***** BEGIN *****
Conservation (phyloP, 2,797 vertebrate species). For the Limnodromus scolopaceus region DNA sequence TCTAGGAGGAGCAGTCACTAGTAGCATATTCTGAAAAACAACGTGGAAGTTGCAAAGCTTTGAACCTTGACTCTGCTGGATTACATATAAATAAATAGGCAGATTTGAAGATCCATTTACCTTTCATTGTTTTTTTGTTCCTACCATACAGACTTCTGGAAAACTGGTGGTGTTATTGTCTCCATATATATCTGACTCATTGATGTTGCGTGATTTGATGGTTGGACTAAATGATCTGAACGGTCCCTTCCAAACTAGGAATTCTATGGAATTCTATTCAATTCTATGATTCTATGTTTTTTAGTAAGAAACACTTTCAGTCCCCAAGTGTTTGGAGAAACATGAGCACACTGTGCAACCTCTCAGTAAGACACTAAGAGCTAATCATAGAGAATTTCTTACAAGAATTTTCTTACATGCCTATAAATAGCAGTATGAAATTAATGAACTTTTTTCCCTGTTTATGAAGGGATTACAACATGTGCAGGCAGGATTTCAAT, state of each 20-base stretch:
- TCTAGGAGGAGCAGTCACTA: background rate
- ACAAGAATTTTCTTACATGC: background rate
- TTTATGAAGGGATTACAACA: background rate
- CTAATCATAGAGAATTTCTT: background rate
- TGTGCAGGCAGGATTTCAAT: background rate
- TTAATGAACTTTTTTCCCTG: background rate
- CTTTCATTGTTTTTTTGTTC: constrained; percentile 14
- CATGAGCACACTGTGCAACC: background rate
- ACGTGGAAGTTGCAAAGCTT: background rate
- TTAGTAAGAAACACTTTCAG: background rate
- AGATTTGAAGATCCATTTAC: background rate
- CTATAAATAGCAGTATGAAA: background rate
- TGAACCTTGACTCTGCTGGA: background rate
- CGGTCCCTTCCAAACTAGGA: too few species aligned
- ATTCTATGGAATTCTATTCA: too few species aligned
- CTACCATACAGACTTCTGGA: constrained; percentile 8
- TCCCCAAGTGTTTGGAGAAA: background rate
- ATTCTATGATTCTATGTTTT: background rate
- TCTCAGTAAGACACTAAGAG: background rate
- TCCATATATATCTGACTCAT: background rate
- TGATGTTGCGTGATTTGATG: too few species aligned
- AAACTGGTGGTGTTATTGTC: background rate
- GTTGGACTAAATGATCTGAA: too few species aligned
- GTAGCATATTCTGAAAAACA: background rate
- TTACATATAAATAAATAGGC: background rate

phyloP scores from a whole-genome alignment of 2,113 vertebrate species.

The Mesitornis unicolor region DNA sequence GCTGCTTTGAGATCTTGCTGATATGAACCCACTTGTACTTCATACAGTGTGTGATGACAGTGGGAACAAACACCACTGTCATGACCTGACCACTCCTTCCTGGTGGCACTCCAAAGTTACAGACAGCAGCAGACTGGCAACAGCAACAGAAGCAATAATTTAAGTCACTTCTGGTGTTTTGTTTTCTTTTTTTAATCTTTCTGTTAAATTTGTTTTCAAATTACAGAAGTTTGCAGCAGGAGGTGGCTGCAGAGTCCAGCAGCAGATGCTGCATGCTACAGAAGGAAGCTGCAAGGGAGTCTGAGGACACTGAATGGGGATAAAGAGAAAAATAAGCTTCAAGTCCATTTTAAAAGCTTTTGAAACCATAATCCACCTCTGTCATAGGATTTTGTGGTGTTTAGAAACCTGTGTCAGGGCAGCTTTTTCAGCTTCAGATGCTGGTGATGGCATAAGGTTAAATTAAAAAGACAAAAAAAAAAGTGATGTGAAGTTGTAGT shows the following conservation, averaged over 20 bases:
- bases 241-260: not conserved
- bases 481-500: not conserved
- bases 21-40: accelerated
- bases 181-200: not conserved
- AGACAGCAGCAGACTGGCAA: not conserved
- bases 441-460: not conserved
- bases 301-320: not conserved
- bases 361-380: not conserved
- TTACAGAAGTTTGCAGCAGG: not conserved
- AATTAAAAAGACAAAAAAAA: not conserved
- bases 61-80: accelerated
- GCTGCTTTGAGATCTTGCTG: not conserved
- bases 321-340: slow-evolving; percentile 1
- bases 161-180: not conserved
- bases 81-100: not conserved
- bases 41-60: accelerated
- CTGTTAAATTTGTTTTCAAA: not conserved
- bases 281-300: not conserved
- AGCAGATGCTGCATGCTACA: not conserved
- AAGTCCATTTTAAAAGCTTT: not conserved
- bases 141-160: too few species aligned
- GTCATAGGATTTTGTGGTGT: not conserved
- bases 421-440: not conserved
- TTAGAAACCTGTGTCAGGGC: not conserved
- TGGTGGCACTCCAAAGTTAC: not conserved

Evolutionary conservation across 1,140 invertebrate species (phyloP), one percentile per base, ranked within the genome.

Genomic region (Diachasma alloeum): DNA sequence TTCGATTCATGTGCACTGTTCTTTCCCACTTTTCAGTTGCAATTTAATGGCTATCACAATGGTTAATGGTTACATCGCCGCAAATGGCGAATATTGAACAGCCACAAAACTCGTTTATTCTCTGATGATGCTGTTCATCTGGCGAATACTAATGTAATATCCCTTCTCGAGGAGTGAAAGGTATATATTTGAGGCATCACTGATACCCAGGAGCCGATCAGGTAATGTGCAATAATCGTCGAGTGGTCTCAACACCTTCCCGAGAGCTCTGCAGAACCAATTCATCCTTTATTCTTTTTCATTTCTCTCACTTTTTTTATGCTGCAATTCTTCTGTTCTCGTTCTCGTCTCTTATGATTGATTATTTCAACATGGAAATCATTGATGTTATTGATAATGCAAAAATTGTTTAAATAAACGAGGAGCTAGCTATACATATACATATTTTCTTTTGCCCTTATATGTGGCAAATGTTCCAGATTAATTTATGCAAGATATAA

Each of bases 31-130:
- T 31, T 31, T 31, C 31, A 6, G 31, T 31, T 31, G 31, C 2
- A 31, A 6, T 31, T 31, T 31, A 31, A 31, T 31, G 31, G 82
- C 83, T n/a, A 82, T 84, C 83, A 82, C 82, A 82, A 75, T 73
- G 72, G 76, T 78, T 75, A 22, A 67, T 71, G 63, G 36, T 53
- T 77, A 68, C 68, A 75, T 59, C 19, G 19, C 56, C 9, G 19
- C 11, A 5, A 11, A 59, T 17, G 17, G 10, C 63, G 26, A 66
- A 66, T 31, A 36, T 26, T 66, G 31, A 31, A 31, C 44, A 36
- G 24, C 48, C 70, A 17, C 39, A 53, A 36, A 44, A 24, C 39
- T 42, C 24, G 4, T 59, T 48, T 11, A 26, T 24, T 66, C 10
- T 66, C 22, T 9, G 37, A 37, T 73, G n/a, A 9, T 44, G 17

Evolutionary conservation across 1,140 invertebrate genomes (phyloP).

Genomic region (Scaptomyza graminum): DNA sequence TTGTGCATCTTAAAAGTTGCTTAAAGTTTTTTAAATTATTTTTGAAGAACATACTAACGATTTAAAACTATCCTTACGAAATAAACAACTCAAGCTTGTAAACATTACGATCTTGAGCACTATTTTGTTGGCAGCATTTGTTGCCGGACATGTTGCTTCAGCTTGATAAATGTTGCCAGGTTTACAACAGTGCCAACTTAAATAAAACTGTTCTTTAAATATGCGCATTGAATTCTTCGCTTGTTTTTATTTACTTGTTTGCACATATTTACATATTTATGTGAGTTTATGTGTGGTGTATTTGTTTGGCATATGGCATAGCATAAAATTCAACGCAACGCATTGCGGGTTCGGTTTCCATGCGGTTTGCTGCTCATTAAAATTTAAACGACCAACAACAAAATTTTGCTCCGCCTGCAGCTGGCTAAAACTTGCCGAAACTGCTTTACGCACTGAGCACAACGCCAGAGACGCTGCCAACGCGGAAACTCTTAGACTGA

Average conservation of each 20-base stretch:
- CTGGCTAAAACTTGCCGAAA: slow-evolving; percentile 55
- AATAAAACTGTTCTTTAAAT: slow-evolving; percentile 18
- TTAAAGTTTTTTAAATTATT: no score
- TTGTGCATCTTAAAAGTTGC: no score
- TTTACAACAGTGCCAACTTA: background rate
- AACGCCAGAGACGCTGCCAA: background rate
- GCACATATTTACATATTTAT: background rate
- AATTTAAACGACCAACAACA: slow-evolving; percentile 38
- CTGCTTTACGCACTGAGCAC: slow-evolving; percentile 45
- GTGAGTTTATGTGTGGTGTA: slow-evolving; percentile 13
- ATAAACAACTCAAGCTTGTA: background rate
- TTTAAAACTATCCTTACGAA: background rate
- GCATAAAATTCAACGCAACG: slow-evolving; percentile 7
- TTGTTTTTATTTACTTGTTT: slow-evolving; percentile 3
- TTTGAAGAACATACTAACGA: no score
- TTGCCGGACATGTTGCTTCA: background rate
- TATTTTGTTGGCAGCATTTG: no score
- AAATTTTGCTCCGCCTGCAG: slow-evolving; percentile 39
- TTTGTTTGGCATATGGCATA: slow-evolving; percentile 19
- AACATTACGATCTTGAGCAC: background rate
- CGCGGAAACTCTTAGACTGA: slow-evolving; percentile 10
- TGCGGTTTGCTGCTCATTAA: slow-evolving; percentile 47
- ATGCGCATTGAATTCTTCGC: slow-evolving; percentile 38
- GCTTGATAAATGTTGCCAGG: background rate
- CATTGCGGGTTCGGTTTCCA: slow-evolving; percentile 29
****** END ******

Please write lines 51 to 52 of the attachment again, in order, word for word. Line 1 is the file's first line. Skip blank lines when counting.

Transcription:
- bases 421-440: not conserved
- TTAGAAACCTGTGTCAGGGC: not conserved